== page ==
Indian pink is an easy-to-grow and often underappreciated North American native wildflower that deserves a place in more shaded yards. Gardeners who know the plant love it for its reliable show of flowers in late spring every year.
The colorful trumpet-shape blossoms are yellow inside and red outside. These blossoms stand out from across the yard and attract a variety of pollinators, including bees, butterflies, and hummingbirds. Indian pink is one of the few shade-loving wildflowers you can plant that reliably attracts hummingbirds. Though it attracts pollinators, it is also relatively deer- and rabbit-resistant.
Planting Indian Pink
Enjoy this no-fuss wildflower in shaded beds and borders. It's eye-catching when planted by itself in mass plantings where it's practically guaranteed to attract hummingbirds. But it also pairs well with a wide variety of other woodland favorites, including lungwort, coralbells, and columbine.
Though it's a wildflower and lends itself to lush, causal plantings (like cottage gardens), you can also easily incorporate it into tropical-inspired gardens thanks to its festive red-and-yellow flowers. It's a natural for woodland gardens, as well. Don't forget to include Indian pink in your butterfly garden, too.
Indian Pink Care
Indian pink thrives in partial to full shade. It will tolerate some afternoon sun but can't be allowed to dry out, especially in hot summer weather. In sites with full shade or some morning sun with afternoon shade, Indian pink is somewhat drought-tolerant once it becomes established. This makes it an excellent choice for growing beneath large trees, such as oaks and maples.
It grows best in moist, well-drained soil that's rich in organic matter. If your ground has a high sand or clay content, amend liberally with organic matter—such as compost, coconut coir, or peat moss—at planting time. A 2- to 3-inch-deep layer of mulch over the ground in summer also helps Indian pink thrive. Mulch helps keep the soil cool and moist, suppresses weeds, and encourages beneficial microorganisms, such as earthworms, that help build healthy soil.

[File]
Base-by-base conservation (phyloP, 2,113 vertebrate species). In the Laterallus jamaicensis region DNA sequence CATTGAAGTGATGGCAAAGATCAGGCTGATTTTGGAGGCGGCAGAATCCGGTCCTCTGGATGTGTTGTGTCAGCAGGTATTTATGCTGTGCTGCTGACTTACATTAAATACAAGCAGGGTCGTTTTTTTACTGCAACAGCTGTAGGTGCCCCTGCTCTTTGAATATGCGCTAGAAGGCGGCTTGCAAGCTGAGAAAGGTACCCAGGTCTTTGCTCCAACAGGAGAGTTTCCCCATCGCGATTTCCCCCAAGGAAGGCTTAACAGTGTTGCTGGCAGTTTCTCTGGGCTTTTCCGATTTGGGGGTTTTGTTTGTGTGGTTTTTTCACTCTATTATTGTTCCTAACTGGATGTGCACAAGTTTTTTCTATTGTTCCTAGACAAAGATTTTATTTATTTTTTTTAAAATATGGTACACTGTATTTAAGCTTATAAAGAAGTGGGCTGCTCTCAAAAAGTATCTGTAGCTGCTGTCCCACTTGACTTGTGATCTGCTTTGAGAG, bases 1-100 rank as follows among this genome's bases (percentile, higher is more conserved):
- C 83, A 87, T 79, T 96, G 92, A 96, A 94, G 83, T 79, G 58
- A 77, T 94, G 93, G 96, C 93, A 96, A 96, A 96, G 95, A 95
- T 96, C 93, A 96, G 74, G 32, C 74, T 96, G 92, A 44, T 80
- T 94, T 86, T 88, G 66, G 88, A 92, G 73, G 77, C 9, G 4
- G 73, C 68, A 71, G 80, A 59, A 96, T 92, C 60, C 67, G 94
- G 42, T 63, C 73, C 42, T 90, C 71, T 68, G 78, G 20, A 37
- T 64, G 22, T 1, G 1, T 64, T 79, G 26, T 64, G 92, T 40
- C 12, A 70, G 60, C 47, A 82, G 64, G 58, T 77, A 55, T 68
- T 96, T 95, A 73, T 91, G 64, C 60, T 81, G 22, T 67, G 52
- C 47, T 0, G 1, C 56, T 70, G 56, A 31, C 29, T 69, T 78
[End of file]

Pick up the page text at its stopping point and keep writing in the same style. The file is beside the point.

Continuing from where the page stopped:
Indian pink doesn't require pruning except to remove dead stems killed by frost. You can cut back Indian pink right away if you like your yard to have a clean look in winter or leave it standing to catch snow and provide winter interest. Either way is fine—it depends on which look you prefer.
Plant Indian pink with columbine if you want to attract hummingbirds. You can't go wrong with the combination of these two North American wildflowers. Coralbells and Indian pink are a natural combination in shade gardens. They like the same growing conditions and both attract butterflies and hummingbirds. Or plant with fragrant, spring-blooming woodland phlox, a colorful and similarly easy-care companion for Indian pink.
Plant Indian Pink With:
Exciting new selections with incredible foliage patterns have put coralbells on the map. Previously enjoyed mainly for their spires of dainty reddish flowers, coralbells are now grown as much for the unusual mottling and veining of different-color leaves. The low clumps of long-stemmed evergreen or semi-evergreen lobed foliage make coralbells fine groundcover plants. They enjoy humus-rich, moisture-retaining soil. Beware of heaving in areas with very cold winters.
This plant hardly grown 40 years ago is now one of the most commonly grown garden plants. But hosta has earned its spot in the hearts of gardeners -- it's among the easiest plants to grow, as long as you have some shade and ample rainfall.Hostas vary from tiny plants suitable for troughs or rock gardens to massive 4-foot clumps with heart-shape leaves almost 2 feet long that can be puckered, wavy-edged, white or green variegated, blue-gray, chartreuse, emerald-edged -- the variations are virtually endless. Hostas in new sizes and touting new foliage features seem to appear each year. This tough, shade-loving perennial, also known as plaintain lily, blooms with white or purplish lavender funnel-shape or flared flowers in summer. Some are intensely fragrant. Hostas are a favorite of slug and deer.
Perfect for cottage and woodland gardens, old-fashioned columbines are available in almost all colors of the rainbow. Intricate little flowers, they are most commonly a combination of red, peach, and yellow but also blues, whites, pure yellows, and pinks; they look almost like folded paper lanterns.Columbine thrives in sun or partial shade in moist, well-drained soil. Plants tend to be short-lived but self-seed readily, often creating natural hybrids with other nearby columbines. If you want to prevent self-seeding, deadhead plants after bloom.